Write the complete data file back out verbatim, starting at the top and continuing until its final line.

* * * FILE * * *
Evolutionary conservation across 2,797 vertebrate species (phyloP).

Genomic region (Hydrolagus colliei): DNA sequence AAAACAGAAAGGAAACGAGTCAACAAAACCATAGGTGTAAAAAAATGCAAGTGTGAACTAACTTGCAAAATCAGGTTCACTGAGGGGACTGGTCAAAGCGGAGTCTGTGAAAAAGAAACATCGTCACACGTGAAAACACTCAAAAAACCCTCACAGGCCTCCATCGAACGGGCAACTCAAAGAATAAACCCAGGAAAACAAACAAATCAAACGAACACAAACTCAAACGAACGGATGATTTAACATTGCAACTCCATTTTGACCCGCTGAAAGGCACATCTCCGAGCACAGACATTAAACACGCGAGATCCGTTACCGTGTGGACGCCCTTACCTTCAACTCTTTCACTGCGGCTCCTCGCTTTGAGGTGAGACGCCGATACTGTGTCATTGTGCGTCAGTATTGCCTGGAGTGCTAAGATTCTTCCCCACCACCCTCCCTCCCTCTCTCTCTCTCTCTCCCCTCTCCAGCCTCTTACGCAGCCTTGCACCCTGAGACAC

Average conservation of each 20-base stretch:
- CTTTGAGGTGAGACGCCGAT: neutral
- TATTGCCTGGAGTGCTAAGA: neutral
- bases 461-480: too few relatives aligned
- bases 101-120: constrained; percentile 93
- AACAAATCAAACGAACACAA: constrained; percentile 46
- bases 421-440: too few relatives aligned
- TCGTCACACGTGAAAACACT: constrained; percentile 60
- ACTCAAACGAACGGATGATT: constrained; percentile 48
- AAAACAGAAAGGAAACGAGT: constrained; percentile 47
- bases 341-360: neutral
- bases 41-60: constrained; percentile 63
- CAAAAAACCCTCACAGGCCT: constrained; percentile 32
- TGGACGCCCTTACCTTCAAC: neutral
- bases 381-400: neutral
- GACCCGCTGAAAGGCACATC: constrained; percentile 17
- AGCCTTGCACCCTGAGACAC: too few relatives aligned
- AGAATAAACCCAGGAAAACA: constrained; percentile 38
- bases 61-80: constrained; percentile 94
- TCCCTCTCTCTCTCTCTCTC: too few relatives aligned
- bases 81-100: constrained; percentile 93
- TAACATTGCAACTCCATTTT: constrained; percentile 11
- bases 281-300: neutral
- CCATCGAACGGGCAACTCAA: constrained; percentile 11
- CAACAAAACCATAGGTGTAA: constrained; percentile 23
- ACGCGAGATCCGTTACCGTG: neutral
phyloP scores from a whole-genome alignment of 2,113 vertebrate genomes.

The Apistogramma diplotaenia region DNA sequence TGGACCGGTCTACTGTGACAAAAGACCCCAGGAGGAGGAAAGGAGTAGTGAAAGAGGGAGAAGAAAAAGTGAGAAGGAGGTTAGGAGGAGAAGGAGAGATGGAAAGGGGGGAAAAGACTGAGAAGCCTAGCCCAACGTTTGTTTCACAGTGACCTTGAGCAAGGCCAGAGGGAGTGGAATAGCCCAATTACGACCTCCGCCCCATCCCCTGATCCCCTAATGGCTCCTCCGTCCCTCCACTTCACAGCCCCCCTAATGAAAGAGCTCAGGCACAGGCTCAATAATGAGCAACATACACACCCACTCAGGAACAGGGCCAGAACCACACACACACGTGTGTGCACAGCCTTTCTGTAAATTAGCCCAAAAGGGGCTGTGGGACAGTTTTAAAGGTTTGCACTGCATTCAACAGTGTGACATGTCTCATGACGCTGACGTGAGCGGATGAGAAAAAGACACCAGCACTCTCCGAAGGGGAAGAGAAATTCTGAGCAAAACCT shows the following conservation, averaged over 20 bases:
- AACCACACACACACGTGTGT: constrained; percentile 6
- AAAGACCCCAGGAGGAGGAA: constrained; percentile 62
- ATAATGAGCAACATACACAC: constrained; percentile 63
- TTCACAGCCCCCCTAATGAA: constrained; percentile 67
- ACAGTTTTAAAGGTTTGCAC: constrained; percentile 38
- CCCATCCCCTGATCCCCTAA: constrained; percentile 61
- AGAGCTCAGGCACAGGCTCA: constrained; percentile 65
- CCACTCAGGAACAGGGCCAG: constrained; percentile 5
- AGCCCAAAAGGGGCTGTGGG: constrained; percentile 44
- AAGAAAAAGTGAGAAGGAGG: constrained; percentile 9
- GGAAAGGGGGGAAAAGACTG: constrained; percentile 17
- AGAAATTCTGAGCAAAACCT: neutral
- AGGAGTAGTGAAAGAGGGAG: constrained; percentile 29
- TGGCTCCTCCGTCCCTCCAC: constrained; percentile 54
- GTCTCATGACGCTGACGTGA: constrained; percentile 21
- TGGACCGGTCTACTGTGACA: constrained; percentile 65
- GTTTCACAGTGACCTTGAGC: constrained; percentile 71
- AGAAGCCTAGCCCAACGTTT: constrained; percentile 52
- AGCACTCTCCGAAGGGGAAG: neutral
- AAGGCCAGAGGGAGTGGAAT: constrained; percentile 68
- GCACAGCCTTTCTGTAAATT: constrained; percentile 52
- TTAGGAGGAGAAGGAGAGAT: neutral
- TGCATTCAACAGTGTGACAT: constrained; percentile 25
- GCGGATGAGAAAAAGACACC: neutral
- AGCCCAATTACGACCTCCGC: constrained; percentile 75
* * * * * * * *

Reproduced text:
Evolutionary conservation across 2,797 vertebrate species (phyloP).

Genomic region (Hydrolagus colliei): DNA sequence AAAACAGAAAGGAAACGAGTCAACAAAACCATAGGTGTAAAAAAATGCAAGTGTGAACTAACTTGCAAAATCAGGTTCACTGAGGGGACTGGTCAAAGCGGAGTCTGTGAAAAAGAAACATCGTCACACGTGAAAACACTCAAAAAACCCTCACAGGCCTCCATCGAACGGGCAACTCAAAGAATAAACCCAGGAAAACAAACAAATCAAACGAACACAAACTCAAACGAACGGATGATTTAACATTGCAACTCCATTTTGACCCGCTGAAAGGCACATCTCCGAGCACAGACATTAAACACGCGAGATCCGTTACCGTGTGGACGCCCTTACCTTCAACTCTTTCACTGCGGCTCCTCGCTTTGAGGTGAGACGCCGATACTGTGTCATTGTGCGTCAGTATTGCCTGGAGTGCTAAGATTCTTCCCCACCACCCTCCCTCCCTCTCTCTCTCTCTCTCCCCTCTCCAGCCTCTTACGCAGCCTTGCACCCTGAGACAC

Average conservation of each 20-base stretch:
- CTTTGAGGTGAGACGCCGAT: neutral
- TATTGCCTGGAGTGCTAAGA: neutral
- bases 461-480: too few relatives aligned
- bases 101-120: constrained; percentile 93
- AACAAATCAAACGAACACAA: constrained; percentile 46
- bases 421-440: too few relatives aligned
- TCGTCACACGTGAAAACACT: constrained; percentile 60
- ACTCAAACGAACGGATGATT: constrained; percentile 48
- AAAACAGAAAGGAAACGAGT: constrained; percentile 47
- bases 341-360: neutral
- bases 41-60: constrained; percentile 63
- CAAAAAACCCTCACAGGCCT: constrained; percentile 32
- TGGACGCCCTTACCTTCAAC: neutral
- bases 381-400: neutral
- GACCCGCTGAAAGGCACATC: constrained; percentile 17
- AGCCTTGCACCCTGAGACAC: too few relatives aligned
- AGAATAAACCCAGGAAAACA: constrained; percentile 38
- bases 61-80: constrained; percentile 94
- TCCCTCTCTCTCTCTCTCTC: too few relatives aligned
- bases 81-100: constrained; percentile 93
- TAACATTGCAACTCCATTTT: constrained; percentile 11
- bases 281-300: neutral
- CCATCGAACGGGCAACTCAA: constrained; percentile 11
- CAACAAAACCATAGGTGTAA: constrained; percentile 23
- ACGCGAGATCCGTTACCGTG: neutral
phyloP scores from a whole-genome alignment of 2,113 vertebrate genomes.

The Apistogramma diplotaenia region DNA sequence TGGACCGGTCTACTGTGACAAAAGACCCCAGGAGGAGGAAAGGAGTAGTGAAAGAGGGAGAAGAAAAAGTGAGAAGGAGGTTAGGAGGAGAAGGAGAGATGGAAAGGGGGGAAAAGACTGAGAAGCCTAGCCCAACGTTTGTTTCACAGTGACCTTGAGCAAGGCCAGAGGGAGTGGAATAGCCCAATTACGACCTCCGCCCCATCCCCTGATCCCCTAATGGCTCCTCCGTCCCTCCACTTCACAGCCCCCCTAATGAAAGAGCTCAGGCACAGGCTCAATAATGAGCAACATACACACCCACTCAGGAACAGGGCCAGAACCACACACACACGTGTGTGCACAGCCTTTCTGTAAATTAGCCCAAAAGGGGCTGTGGGACAGTTTTAAAGGTTTGCACTGCATTCAACAGTGTGACATGTCTCATGACGCTGACGTGAGCGGATGAGAAAAAGACACCAGCACTCTCCGAAGGGGAAGAGAAATTCTGAGCAAAACCT shows the following conservation, averaged over 20 bases:
- AACCACACACACACGTGTGT: constrained; percentile 6
- AAAGACCCCAGGAGGAGGAA: constrained; percentile 62
- ATAATGAGCAACATACACAC: constrained; percentile 63
- TTCACAGCCCCCCTAATGAA: constrained; percentile 67
- ACAGTTTTAAAGGTTTGCAC: constrained; percentile 38
- CCCATCCCCTGATCCCCTAA: constrained; percentile 61
- AGAGCTCAGGCACAGGCTCA: constrained; percentile 65
- CCACTCAGGAACAGGGCCAG: constrained; percentile 5
- AGCCCAAAAGGGGCTGTGGG: constrained; percentile 44
- AAGAAAAAGTGAGAAGGAGG: constrained; percentile 9
- GGAAAGGGGGGAAAAGACTG: constrained; percentile 17
- AGAAATTCTGAGCAAAACCT: neutral
- AGGAGTAGTGAAAGAGGGAG: constrained; percentile 29
- TGGCTCCTCCGTCCCTCCAC: constrained; percentile 54
- GTCTCATGACGCTGACGTGA: constrained; percentile 21
- TGGACCGGTCTACTGTGACA: constrained; percentile 65
- GTTTCACAGTGACCTTGAGC: constrained; percentile 71
- AGAAGCCTAGCCCAACGTTT: constrained; percentile 52
- AGCACTCTCCGAAGGGGAAG: neutral
- AAGGCCAGAGGGAGTGGAAT: constrained; percentile 68
- GCACAGCCTTTCTGTAAATT: constrained; percentile 52
- TTAGGAGGAGAAGGAGAGAT: neutral
- TGCATTCAACAGTGTGACAT: constrained; percentile 25
- GCGGATGAGAAAAAGACACC: neutral
- AGCCCAATTACGACCTCCGC: constrained; percentile 75